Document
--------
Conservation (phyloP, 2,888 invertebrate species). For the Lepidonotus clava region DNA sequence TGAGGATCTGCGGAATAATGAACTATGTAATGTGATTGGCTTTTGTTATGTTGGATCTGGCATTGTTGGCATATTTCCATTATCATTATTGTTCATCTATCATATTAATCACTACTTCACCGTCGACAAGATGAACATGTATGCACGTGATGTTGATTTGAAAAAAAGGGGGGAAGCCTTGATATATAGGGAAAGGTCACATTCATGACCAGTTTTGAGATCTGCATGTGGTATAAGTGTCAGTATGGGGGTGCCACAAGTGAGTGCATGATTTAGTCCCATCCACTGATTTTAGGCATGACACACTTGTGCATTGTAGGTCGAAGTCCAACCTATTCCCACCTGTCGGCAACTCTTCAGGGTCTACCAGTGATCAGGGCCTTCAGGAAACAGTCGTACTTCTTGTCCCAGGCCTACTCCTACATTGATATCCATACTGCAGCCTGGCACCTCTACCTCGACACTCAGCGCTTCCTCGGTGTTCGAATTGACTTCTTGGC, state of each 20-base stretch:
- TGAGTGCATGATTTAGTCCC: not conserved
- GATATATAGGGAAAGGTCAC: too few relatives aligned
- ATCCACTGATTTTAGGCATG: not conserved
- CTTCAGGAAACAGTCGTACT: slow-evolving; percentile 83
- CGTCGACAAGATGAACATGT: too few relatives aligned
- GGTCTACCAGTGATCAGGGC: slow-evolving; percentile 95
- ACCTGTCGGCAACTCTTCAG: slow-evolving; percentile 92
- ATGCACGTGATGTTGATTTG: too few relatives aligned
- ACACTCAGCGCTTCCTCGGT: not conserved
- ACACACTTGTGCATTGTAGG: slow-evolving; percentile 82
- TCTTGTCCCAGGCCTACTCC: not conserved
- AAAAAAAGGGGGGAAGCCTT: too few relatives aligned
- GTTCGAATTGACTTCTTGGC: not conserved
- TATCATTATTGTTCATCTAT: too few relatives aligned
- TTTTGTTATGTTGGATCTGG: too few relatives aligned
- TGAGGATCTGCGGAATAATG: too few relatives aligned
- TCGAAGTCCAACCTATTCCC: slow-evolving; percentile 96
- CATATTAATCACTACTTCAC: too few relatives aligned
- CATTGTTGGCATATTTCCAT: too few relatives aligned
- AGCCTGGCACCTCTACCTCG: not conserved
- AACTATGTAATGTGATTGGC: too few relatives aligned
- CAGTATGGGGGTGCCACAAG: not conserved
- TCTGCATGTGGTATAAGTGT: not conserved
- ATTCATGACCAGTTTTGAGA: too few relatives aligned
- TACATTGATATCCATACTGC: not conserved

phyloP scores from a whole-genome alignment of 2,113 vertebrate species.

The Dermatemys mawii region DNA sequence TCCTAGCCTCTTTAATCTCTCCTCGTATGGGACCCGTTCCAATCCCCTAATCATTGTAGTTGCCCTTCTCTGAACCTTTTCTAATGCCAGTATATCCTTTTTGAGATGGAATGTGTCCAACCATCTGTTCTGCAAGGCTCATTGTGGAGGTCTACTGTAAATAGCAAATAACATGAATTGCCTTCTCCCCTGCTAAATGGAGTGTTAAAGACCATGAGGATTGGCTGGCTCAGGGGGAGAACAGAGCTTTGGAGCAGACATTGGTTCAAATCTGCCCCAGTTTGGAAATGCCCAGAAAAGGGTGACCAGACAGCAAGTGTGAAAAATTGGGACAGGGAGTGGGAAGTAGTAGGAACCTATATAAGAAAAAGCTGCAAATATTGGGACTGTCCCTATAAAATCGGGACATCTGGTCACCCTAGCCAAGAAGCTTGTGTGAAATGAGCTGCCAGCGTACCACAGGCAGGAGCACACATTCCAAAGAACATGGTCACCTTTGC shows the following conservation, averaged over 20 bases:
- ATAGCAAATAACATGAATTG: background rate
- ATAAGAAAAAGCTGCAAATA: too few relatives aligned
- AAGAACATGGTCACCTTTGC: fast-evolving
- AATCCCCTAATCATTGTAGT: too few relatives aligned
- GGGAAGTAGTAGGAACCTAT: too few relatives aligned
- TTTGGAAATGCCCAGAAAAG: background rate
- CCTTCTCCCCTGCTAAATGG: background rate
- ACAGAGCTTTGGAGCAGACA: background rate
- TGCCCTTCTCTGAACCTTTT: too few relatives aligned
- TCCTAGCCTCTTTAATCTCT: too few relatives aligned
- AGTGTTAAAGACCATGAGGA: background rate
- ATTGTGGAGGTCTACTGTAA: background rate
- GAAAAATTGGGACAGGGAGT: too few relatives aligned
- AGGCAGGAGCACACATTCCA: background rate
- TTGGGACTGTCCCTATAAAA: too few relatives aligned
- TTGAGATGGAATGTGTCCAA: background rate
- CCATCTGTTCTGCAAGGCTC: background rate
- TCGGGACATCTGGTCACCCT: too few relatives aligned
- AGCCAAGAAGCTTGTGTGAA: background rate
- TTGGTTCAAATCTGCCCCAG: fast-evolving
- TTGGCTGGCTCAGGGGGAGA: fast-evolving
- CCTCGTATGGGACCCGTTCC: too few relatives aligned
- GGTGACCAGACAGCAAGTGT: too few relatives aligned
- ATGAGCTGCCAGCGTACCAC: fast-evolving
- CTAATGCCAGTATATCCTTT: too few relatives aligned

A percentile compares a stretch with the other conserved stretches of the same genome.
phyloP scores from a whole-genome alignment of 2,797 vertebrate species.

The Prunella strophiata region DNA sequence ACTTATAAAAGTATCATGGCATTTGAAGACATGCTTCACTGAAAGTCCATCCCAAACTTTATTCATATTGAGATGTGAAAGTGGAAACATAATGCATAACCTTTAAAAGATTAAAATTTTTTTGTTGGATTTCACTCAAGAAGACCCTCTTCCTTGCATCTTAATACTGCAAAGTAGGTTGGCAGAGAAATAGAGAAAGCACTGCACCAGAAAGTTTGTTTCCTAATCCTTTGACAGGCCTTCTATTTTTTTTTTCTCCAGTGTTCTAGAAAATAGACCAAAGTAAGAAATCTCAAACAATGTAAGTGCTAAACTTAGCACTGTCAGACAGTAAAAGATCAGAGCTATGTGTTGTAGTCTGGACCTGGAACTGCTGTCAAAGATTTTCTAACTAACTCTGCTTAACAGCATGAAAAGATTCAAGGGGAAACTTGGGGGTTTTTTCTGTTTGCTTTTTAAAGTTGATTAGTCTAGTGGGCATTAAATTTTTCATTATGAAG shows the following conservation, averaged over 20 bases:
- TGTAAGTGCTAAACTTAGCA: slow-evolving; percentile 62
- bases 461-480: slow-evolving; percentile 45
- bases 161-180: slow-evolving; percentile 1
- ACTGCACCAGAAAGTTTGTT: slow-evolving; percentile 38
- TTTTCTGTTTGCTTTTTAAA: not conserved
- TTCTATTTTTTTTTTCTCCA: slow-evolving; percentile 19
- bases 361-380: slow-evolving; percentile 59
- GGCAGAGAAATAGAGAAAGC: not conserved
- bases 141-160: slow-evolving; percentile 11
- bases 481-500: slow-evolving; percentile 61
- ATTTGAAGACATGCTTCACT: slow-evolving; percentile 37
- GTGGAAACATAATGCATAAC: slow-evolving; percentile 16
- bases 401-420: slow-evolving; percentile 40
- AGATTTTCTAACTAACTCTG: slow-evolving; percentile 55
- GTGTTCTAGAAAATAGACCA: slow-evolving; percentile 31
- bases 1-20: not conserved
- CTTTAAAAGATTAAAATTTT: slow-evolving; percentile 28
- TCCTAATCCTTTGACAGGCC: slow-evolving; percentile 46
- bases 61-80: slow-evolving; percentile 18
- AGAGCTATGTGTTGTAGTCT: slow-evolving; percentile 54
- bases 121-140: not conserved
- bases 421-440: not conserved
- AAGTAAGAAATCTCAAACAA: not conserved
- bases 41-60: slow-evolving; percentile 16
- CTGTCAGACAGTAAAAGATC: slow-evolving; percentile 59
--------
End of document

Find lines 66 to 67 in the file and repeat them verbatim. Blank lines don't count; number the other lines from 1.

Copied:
- bases 481-500: slow-evolving; percentile 61
- ATTTGAAGACATGCTTCACT: slow-evolving; percentile 37